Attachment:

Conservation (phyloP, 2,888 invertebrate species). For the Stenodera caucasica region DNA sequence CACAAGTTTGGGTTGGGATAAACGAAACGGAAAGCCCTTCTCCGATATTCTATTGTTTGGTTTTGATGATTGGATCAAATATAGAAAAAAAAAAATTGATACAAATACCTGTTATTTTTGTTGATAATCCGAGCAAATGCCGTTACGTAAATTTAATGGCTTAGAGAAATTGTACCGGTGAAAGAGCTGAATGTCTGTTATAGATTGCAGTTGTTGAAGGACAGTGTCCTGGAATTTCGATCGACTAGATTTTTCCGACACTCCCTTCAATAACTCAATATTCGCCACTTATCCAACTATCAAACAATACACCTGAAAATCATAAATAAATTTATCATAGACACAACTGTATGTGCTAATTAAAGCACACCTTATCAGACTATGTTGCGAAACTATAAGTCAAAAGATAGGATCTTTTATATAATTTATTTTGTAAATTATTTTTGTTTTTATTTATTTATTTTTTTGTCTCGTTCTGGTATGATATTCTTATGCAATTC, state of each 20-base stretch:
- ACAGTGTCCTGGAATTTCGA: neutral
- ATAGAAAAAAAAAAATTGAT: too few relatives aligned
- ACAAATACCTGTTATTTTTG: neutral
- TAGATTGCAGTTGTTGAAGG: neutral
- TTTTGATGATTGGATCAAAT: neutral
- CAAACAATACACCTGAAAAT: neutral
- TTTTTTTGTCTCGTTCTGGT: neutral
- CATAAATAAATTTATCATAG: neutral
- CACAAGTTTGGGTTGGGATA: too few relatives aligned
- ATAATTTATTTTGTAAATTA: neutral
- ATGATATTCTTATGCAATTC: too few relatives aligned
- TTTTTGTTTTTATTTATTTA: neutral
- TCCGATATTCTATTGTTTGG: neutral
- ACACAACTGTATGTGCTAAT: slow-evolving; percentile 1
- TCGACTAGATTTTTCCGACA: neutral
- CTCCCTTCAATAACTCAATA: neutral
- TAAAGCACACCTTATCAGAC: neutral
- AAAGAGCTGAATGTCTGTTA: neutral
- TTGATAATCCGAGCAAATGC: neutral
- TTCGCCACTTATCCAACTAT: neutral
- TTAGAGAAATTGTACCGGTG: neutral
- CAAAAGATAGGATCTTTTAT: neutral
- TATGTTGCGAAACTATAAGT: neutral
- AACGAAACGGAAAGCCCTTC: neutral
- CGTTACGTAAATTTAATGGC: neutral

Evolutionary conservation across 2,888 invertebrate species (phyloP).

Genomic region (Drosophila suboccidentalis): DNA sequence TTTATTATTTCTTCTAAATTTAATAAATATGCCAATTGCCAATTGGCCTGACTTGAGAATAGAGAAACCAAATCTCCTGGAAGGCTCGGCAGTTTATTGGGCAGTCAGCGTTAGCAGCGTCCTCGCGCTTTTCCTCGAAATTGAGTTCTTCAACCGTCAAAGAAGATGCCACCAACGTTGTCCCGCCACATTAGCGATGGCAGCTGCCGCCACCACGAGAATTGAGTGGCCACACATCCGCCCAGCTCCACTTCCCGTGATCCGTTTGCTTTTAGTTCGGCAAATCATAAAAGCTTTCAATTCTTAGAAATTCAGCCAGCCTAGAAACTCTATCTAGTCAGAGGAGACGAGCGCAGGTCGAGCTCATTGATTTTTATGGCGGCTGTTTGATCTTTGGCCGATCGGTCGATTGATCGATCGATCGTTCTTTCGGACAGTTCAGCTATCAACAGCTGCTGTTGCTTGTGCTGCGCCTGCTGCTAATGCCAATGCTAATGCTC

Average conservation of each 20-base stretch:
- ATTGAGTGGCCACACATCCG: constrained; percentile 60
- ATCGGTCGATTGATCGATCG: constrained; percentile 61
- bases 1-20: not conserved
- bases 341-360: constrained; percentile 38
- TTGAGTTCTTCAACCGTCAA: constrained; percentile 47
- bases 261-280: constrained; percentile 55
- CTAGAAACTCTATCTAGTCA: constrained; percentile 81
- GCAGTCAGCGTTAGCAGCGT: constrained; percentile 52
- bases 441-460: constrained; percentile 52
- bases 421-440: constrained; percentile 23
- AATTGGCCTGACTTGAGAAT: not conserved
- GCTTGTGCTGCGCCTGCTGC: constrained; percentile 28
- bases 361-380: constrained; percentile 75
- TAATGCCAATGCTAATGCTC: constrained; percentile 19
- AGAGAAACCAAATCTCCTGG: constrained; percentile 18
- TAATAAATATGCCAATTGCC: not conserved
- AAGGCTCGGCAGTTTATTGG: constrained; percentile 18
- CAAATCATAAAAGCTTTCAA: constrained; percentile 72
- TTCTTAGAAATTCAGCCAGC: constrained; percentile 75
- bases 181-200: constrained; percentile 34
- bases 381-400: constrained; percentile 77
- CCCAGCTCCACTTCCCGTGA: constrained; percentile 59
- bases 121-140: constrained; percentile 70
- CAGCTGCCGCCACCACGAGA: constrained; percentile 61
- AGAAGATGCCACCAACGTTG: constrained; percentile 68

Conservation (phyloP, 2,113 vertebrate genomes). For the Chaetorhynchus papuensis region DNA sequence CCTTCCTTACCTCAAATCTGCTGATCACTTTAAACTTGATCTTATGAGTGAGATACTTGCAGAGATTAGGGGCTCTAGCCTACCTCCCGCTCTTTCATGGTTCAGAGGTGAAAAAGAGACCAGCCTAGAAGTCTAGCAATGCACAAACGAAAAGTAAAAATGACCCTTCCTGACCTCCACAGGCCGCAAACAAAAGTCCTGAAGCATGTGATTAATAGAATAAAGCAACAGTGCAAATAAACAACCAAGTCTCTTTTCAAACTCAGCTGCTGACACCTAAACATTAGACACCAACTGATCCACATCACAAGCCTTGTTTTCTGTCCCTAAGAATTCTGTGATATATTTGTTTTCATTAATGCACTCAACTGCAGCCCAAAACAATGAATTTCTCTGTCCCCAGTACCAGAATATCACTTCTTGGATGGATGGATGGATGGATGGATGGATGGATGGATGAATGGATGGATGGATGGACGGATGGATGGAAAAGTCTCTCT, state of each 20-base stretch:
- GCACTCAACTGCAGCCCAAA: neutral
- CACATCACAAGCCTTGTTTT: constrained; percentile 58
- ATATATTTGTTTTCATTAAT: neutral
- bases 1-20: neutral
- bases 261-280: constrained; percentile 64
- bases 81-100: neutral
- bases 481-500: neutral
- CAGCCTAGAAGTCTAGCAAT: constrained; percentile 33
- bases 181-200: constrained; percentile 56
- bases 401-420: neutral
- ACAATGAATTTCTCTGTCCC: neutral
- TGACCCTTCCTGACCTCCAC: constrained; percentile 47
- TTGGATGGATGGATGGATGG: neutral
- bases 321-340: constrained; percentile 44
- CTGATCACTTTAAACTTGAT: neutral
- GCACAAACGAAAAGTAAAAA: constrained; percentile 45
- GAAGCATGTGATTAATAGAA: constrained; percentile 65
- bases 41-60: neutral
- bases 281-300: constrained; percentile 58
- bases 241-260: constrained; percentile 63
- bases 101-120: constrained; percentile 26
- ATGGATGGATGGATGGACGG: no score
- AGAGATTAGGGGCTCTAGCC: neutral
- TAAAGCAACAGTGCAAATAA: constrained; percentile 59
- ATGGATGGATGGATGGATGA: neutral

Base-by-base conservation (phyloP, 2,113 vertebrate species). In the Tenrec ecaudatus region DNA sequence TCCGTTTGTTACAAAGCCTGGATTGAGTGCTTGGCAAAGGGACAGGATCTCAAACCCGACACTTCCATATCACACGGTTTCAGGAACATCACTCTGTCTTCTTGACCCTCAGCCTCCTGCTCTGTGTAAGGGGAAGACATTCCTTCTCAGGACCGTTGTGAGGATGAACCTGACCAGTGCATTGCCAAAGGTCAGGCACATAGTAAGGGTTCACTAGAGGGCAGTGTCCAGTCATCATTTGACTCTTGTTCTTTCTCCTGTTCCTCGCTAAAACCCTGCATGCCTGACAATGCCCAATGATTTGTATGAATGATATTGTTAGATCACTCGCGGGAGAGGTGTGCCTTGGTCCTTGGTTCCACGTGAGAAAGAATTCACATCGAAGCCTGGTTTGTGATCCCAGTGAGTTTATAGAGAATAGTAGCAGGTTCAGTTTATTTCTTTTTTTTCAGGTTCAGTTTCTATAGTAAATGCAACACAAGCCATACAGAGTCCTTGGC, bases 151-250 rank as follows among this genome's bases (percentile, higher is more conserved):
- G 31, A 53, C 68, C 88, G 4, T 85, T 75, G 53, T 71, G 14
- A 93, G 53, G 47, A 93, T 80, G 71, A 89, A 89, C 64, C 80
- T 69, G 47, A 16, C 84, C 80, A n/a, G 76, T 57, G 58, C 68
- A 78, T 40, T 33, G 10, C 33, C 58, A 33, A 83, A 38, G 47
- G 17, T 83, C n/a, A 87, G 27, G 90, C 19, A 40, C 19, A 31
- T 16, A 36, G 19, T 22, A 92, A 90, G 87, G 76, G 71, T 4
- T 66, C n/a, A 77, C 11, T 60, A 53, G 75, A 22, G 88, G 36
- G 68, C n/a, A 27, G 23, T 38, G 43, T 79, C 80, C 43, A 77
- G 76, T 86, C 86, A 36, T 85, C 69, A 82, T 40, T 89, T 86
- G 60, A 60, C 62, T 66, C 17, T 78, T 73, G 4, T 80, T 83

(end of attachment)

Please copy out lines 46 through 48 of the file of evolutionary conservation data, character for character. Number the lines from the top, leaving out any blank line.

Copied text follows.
- AAGGCTCGGCAGTTTATTGG: constrained; percentile 18
- CAAATCATAAAAGCTTTCAA: constrained; percentile 72
- TTCTTAGAAATTCAGCCAGC: constrained; percentile 75